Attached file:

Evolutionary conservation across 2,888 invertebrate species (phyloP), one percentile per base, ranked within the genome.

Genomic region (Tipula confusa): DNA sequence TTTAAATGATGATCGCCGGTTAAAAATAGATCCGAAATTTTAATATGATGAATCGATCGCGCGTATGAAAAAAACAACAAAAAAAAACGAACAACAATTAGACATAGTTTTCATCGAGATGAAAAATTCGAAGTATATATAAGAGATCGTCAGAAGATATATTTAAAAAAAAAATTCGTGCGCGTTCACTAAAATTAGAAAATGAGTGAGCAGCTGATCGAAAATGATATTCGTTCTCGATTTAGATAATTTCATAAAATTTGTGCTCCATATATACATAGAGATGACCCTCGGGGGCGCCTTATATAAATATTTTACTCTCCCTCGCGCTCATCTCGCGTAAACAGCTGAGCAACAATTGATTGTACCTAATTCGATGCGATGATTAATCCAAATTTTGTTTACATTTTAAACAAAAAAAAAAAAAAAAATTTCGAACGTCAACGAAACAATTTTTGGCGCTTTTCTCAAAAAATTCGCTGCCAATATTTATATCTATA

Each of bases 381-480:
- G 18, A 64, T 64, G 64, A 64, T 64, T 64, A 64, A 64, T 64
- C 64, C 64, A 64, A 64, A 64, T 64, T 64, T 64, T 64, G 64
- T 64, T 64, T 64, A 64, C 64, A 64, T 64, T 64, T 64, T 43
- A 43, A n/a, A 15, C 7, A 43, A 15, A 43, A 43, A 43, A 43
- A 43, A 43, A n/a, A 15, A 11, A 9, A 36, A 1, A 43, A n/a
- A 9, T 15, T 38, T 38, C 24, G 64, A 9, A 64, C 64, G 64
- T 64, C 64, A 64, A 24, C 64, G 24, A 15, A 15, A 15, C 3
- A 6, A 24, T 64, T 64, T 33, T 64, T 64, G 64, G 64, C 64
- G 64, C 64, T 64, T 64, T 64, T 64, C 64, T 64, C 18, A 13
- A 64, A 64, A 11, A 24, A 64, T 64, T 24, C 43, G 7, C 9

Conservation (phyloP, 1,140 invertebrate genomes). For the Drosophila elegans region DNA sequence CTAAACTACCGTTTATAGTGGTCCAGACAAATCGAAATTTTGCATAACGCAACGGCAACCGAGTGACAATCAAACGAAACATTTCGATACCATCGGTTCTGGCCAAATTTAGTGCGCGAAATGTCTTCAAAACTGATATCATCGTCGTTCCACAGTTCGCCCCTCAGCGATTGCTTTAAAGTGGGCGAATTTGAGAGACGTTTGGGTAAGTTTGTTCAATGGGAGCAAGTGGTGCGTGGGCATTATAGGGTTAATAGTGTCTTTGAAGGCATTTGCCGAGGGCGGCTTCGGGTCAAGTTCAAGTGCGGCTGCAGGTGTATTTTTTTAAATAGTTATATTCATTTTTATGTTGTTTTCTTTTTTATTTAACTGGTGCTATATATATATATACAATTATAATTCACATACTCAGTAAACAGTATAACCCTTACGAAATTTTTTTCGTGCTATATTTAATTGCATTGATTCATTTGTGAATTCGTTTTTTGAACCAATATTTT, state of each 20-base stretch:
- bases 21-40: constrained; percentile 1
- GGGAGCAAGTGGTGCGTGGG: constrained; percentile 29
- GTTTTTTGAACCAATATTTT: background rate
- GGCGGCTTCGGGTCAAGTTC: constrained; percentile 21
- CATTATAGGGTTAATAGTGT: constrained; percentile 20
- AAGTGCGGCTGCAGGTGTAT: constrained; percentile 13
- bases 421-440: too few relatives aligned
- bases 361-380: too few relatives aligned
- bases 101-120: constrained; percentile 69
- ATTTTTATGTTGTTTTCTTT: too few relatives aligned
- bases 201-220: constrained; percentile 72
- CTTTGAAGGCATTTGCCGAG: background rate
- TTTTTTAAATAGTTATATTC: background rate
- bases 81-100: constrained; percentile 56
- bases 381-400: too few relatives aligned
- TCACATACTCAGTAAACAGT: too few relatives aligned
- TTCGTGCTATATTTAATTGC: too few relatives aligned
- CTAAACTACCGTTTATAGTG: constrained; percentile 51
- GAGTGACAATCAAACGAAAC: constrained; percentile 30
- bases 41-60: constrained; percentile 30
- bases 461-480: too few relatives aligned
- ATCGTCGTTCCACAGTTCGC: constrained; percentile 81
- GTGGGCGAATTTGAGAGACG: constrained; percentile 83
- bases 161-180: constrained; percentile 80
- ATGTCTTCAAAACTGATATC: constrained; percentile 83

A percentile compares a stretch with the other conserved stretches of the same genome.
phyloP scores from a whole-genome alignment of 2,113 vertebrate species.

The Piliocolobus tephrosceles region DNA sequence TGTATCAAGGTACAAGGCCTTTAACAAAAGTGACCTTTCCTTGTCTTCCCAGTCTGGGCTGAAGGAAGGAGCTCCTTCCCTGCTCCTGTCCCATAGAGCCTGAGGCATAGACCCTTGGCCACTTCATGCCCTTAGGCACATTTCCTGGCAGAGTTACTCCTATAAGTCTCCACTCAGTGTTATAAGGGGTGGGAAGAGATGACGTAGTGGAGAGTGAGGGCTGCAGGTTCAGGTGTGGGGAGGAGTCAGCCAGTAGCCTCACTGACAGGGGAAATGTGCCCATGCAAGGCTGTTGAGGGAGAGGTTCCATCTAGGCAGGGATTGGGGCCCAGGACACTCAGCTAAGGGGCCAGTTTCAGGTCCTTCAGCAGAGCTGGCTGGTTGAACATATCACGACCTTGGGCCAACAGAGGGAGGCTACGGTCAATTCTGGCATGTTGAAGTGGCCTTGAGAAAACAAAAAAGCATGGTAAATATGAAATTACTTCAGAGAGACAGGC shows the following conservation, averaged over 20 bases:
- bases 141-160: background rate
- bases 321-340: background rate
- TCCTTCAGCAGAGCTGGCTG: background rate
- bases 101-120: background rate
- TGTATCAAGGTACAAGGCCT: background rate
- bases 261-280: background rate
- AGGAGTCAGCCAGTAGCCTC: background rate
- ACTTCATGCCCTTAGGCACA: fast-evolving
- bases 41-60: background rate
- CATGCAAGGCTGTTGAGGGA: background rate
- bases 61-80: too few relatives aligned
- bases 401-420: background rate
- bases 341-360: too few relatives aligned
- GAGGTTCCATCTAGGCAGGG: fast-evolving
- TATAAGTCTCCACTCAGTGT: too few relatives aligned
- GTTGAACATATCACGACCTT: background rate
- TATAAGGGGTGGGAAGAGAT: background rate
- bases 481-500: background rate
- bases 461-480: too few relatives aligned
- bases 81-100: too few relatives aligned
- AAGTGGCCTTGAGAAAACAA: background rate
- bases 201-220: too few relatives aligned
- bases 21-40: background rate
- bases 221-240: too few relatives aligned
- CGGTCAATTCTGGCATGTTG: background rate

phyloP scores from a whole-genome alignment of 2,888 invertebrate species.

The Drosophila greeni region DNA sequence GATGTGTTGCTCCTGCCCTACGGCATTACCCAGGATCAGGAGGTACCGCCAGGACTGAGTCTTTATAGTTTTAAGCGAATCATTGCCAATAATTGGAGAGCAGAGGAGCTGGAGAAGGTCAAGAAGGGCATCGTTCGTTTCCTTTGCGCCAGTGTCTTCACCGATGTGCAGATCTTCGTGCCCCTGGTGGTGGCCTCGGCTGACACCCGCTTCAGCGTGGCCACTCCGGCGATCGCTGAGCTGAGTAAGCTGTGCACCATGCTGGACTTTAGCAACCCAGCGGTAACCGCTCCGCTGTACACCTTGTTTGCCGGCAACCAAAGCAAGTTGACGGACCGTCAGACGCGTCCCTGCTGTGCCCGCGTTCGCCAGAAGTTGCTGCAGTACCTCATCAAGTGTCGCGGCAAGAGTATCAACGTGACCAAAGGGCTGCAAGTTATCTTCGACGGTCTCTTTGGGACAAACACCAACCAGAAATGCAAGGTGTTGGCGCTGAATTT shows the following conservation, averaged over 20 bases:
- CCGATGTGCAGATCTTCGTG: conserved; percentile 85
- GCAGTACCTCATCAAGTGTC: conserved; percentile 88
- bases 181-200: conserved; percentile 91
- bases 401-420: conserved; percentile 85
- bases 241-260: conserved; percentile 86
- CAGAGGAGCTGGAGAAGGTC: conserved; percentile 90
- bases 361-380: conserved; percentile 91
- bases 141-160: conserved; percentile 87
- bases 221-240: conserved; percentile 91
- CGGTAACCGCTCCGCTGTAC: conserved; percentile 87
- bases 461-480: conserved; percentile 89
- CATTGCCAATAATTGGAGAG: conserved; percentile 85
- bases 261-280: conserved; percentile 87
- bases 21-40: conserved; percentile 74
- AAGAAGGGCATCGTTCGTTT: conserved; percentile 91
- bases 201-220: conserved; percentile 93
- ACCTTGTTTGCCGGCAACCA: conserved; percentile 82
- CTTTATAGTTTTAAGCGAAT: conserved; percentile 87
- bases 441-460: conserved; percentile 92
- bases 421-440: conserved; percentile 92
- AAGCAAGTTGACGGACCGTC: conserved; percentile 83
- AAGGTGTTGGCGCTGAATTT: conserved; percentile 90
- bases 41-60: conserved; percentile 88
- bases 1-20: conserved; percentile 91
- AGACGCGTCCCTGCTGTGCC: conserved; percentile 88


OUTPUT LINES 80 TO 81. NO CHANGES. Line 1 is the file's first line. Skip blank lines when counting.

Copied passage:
- bases 461-480: conserved; percentile 89
- CATTGCCAATAATTGGAGAG: conserved; percentile 85